They took the stage at Avalon last night as inconspicuously as a band on their first tour, as if playing in front of seven people at a local bar. The fact that most of them these days look like roadies certanily enhanced the effect. So they went about their business: twiddled knobs, adjusted tunings, tested drums, tapped on microphones and readied the laptop. Yes, laptops are almost standard fare for bands these days!
Then, with no warning and mere minutes after the previous band had ended their set, the lights went down and the “roadies” simply started playing, launching headlong into the eight minute thrill ride of “Goin’ Against Your Mind” the first track from their terrific new album. It took all of five seconds before you knew this wasn’t a mere collection of ragtag roadies. This was Built To Spill, looking like they’d just spent the last six months in the Ozarks, without razors. The show opener was sprawling and classic Built to Spill: the initial two minutes an instrumental crescendo which built up to frontman Doug Martsch’s slightly epileptic, nasally delivered vocals and the rest of the band banging and noodling. From there the band rode the loud-soft wave as strongly and convincingly as they ever have through many chestnuts like “Untrustable” and “Mess With Time.” This would be the second time in two weeks that I witnessed a three-guitar aural assault in this venue.
The now heavily-bearded Martsch worked his usual guitar magic all night and although his admiration for the artwork projected on the wall behind him sometimes felt like it was distracting him, it didn’t interfere with how good the band sounded. Like Crazy Horse on crystal-meth, it all built up to two real high points:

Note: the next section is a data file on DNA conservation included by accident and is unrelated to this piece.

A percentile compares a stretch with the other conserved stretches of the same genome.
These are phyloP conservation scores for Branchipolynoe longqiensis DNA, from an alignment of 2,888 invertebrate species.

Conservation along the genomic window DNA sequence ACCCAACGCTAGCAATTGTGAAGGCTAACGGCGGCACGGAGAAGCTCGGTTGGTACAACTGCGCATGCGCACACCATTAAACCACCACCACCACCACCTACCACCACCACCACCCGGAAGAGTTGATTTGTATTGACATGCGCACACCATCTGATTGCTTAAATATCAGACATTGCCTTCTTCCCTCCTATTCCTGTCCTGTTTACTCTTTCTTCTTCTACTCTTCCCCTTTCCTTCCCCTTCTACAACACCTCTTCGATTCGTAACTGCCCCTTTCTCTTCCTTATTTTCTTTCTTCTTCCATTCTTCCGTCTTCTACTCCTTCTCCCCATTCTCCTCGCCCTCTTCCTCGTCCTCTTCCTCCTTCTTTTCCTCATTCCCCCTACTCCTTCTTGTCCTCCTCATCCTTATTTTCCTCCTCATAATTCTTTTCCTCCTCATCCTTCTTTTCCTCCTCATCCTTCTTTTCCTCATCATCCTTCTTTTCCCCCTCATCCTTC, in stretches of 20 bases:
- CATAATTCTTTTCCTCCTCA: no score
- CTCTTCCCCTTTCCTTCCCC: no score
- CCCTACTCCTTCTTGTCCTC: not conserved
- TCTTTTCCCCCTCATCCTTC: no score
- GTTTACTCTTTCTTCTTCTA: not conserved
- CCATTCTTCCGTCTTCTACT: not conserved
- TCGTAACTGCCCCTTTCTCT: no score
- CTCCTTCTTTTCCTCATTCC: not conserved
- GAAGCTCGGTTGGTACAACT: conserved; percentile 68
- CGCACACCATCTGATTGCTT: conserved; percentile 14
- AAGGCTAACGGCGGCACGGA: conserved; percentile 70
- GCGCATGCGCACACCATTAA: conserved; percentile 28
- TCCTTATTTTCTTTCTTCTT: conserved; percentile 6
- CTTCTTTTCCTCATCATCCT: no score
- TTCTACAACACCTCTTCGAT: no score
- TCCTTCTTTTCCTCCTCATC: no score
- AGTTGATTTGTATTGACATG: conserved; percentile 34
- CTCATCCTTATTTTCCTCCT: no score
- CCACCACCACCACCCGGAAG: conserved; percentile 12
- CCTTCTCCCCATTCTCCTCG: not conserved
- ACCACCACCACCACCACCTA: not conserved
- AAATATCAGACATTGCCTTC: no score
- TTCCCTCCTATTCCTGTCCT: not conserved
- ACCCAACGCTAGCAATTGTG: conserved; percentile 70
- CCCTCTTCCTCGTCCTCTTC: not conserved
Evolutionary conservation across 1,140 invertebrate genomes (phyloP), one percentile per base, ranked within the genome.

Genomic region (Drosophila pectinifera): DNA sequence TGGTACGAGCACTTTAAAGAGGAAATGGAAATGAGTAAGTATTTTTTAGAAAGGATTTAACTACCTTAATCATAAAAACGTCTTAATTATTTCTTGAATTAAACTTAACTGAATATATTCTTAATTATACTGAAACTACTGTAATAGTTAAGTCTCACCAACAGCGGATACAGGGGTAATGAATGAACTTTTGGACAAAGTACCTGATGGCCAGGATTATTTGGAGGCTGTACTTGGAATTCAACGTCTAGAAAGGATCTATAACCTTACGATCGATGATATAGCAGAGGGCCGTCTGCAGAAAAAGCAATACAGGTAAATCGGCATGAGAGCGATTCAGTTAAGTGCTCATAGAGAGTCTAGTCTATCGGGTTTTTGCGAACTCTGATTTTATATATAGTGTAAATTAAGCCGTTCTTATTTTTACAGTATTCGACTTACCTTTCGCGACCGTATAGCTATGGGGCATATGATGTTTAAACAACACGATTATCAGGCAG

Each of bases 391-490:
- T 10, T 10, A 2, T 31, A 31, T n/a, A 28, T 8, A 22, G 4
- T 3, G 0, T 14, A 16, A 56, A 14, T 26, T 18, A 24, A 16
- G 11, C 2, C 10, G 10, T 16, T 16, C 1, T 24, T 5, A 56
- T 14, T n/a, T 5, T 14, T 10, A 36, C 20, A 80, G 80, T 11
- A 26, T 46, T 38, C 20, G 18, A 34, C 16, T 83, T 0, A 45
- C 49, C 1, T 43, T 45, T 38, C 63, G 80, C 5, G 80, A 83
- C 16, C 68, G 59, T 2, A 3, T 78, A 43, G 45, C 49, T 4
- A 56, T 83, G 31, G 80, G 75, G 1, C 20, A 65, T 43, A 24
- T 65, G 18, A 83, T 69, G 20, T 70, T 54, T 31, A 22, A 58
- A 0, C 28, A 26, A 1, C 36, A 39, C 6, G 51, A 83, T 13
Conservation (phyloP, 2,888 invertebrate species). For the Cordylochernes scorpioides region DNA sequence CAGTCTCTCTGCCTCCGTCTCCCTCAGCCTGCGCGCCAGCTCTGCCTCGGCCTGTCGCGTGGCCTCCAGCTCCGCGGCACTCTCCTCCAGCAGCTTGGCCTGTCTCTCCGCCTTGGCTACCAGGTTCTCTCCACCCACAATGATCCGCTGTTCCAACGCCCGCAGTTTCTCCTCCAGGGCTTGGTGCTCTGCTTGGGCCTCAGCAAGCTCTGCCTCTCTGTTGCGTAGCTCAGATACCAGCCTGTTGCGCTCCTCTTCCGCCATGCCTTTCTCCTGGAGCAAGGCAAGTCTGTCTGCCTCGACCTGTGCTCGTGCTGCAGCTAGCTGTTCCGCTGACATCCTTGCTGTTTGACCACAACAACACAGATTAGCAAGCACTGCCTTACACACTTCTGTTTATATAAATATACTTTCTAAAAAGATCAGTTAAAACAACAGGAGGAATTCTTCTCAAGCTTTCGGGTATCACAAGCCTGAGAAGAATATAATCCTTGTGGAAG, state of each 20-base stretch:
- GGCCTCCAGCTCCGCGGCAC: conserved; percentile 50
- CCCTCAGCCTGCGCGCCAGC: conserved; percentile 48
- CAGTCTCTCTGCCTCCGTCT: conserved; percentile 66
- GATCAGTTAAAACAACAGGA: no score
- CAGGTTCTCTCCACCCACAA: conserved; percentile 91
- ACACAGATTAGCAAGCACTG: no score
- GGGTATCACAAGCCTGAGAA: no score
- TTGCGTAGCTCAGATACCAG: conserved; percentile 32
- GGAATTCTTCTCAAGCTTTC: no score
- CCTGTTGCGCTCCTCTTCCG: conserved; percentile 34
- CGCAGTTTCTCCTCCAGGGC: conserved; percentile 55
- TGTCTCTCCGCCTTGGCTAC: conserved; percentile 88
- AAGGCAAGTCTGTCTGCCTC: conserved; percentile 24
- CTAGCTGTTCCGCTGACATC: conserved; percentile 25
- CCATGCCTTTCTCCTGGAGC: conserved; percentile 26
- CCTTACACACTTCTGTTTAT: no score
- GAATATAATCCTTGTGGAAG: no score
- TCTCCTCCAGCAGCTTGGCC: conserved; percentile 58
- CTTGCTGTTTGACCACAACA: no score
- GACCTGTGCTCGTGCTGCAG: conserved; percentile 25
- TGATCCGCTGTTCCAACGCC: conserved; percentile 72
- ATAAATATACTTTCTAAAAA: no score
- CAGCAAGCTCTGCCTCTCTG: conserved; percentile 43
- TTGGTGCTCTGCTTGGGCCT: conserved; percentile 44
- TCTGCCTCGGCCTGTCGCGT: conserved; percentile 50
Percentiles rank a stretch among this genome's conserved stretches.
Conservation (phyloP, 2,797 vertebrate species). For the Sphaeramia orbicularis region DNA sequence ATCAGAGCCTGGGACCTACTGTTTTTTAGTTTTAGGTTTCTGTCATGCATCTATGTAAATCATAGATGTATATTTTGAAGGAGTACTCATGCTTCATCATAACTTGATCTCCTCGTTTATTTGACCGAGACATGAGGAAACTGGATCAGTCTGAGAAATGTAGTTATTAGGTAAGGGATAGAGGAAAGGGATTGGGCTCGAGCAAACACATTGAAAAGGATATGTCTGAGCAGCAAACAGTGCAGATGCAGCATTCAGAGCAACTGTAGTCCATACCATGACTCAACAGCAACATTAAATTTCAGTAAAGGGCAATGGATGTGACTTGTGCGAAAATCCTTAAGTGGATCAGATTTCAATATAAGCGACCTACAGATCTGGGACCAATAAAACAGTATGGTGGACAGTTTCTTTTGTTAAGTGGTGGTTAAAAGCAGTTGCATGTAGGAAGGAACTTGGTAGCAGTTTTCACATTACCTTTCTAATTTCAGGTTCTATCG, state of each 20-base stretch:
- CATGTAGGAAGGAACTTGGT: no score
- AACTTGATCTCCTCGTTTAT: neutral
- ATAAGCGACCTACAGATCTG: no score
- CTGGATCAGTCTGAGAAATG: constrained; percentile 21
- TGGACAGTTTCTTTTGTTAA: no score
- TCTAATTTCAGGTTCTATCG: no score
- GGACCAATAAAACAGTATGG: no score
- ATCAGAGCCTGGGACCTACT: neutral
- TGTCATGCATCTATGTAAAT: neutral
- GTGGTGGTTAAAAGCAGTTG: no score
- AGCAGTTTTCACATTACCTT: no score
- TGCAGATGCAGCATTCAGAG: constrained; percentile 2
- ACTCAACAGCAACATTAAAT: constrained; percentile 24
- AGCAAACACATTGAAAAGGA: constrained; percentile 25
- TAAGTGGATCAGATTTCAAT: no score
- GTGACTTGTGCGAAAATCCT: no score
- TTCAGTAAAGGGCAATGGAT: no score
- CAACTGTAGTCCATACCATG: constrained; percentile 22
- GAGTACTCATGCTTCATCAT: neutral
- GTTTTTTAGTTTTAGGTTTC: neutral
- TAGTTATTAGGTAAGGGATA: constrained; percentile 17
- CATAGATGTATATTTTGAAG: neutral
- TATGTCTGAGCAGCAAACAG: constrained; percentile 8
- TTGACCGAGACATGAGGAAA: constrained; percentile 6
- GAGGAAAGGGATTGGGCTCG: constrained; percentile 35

a) the tight, crisp and astounding “Conventional Wisdom,” which clearly showed that Built to Spill’s new material ranks right up there with their ’90s output (listen here). The song itself boasts instantly memorable high-pitched guitar work, but the way they stretched it out at the end was spectacular – not too long where it meandered aimlessly and not short enough where it left you wanting more. In my mind, it was the show’s absolute peak.
b) Three words: Carry the Zero.
As with any show, there were imperfections as well. I have been playing their new record a hell of a lot lately and last night’s set list only contained three of the new songs. Of course, with a back-catalog like thiers, it totally dulled the disappointment, but I was longing to hear “Liar,” “Gone” and especially “Wherever You Go.”
The last song was the oft-played “Randy Described Eternity” which was terrific as usual, but then they tacked on – I kid you not – an extra 30 minutes to the song, filled with drenching, overwhelming and eventually boring and needless drifting by the band – it emptied out nearly half of the packed room and as each minute passed, it was like picking a scab, over and over again. Case in point: during the last fifteen minutes of the song, the drums were actually being disassembled and packed away for their next show, to the point where . Yet it still went on…..and on. A small price to pay for a dominant performance.